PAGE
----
Recording ‘Chinese Democracy’: Axl Rose At The Palms Studio


November 26, 2008

Next month will mark two years since audio engineer Mark Gray, 31, dropped by the studio at the Palms to say goodbye to his co-workers before departing for a vacation. His boss asked him if he would be willing to come back early to do some just-booked sessions. “I went from ‘no way,’ ” he recalls, “to changing my plane ticket right away.” All it took to change his mind is what the sessions were for recording. And, on Dec. 27, 2006, Gray found himself one of the many engineers to be connected to the legendary Guns N’ Roses disc “Chinese Democracy.”

Axl Rose arrived at the Palms Studio inside the resort and worked for 13 days in 2006 on his vocals for the finally released disc. Gray recalls a list of 14 songs (the same number as on the released version) many with working titles. Among those Rose worked on at Palms Studio he is sure are on the disc are “Chinese Democracy,” “Madagascar” and “Prostitute.” Despite the years and controversies that accompanied over a decade-long (The Palms was years from being built when Rose started work on the album) process of creating “Chinese Democracy,” Gray found Rose focused in their sessions at the end of 2006. Gray recalls:

“He had a firm handshake and looked you straight in the eye. It was all vocal overdubs or vocal leads. He would move from song to song, working on different parts. He was jumping about, but he knew exactly what he wanted. The producers set everything so the workflow is catered to the artist for anyone, and that is how it went down here. From what I saw, it was first takes or at most two or three takes. Rose would say, ‘I can get the part better’ or ‘I can tighten it up.’ “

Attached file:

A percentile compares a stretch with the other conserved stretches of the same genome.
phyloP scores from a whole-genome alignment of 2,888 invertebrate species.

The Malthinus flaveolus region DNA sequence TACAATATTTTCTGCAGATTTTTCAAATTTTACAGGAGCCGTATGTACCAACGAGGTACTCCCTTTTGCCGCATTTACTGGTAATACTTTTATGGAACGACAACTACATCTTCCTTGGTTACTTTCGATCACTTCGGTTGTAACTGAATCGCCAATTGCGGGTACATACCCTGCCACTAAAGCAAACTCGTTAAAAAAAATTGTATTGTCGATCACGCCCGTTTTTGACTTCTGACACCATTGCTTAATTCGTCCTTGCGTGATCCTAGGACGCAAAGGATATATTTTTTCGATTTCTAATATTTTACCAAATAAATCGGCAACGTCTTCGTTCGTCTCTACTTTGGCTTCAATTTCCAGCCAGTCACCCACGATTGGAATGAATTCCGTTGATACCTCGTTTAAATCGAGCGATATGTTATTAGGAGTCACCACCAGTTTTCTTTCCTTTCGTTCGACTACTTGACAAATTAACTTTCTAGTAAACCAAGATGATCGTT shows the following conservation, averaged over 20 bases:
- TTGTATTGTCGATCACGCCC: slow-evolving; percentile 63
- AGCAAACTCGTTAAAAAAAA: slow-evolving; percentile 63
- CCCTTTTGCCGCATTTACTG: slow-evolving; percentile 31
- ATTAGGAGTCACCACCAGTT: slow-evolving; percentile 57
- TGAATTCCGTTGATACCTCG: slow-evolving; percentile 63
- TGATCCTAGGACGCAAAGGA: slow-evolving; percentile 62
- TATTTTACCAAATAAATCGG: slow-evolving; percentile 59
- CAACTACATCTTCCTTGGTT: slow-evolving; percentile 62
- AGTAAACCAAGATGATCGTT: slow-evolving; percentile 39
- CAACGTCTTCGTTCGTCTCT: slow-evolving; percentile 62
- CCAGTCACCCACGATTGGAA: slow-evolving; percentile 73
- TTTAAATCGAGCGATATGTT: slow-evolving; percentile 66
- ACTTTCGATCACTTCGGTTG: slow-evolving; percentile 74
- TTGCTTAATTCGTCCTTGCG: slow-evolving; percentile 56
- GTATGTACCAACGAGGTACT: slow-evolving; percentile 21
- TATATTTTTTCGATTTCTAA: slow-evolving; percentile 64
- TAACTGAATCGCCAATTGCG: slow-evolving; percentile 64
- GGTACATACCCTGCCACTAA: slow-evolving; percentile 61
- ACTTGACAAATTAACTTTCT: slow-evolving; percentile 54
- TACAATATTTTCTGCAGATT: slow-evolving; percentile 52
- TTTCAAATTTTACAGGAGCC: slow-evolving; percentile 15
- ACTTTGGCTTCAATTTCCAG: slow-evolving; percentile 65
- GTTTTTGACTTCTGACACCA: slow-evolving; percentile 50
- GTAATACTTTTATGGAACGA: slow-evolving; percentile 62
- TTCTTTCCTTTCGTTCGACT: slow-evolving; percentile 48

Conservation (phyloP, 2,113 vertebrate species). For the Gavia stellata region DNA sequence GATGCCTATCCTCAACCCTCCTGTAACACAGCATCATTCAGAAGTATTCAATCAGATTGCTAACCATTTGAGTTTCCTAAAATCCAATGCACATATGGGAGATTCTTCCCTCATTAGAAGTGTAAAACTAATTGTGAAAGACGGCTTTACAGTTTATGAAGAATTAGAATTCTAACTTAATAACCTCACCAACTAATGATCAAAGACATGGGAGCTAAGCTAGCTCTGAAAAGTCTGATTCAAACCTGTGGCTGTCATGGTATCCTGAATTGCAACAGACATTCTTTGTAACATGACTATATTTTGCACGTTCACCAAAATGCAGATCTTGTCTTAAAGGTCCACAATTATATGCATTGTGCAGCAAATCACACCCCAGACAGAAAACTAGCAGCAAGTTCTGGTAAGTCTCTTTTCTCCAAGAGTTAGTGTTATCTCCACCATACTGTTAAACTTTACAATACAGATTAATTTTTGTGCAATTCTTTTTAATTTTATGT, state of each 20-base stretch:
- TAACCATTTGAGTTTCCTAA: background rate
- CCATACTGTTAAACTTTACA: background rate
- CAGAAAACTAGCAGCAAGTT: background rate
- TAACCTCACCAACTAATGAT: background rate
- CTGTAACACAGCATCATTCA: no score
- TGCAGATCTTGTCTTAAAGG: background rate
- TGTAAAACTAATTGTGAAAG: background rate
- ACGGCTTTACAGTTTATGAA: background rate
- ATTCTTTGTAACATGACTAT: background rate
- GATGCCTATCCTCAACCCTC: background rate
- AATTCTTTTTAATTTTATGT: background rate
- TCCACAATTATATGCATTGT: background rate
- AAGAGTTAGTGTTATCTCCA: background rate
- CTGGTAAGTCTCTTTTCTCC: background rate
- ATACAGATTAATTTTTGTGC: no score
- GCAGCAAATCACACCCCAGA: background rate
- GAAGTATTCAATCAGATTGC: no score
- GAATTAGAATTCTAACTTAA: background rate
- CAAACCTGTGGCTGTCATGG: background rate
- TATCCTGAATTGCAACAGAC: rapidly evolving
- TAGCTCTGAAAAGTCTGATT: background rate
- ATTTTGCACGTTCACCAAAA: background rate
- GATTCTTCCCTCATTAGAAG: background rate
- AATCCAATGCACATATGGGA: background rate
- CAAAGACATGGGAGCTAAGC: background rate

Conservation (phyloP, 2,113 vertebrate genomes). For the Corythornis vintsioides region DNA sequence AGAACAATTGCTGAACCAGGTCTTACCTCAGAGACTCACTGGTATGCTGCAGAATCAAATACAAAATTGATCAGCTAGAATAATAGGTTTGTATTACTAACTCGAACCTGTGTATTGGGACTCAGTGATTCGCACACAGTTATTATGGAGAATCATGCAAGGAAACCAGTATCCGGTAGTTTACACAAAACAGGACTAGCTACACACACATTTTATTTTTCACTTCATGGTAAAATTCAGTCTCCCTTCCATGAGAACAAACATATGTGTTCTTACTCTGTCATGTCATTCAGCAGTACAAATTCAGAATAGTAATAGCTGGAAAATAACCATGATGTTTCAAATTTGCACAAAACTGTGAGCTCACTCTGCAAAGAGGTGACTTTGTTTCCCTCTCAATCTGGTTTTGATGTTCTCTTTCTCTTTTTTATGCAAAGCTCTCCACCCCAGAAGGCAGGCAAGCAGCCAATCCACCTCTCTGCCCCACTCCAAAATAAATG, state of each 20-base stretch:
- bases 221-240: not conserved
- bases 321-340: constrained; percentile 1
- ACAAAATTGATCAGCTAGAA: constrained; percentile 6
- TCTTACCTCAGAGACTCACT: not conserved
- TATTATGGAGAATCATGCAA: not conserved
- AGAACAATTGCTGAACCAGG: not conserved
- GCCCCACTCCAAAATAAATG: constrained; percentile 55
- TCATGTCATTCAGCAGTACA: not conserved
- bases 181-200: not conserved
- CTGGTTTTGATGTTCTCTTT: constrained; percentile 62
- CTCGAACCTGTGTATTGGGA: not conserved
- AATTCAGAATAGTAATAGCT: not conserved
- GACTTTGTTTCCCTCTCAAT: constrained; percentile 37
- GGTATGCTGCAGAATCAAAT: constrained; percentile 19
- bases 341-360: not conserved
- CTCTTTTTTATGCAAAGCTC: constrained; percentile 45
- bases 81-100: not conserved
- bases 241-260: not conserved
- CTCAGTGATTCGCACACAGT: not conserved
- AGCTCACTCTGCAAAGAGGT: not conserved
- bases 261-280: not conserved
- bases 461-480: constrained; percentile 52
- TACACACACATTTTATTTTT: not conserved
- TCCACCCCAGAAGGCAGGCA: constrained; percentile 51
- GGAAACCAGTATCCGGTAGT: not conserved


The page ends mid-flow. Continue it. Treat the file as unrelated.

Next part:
And even if it took two more years for the results to be released, Gray was sure the album would eventually come out based on what he heard during those weeks working with Rose. While Gray was happy to play his tiny part in the disc, of course, he is happier now that “Chinese Democracy” is available to all, with Gray’s engineering work from 2006 integrated into the finished disc. Gray notes of the sessions:

“This is Guns N’ Roses. I had the butterflies in the stomach the night before each night. It was absolutely special. When you hear his voice, it was a highlight of my career. He just went in and sang. He was living with the record a long time by then, and he really knew what he wanted to do. He proved a good guy to be around. We would start about 5 or 6 in the evening, hitting tape by 7. We worked five or six hours. These were great sessions. It was a great moment in the studio for me, and it was technically flawless.”

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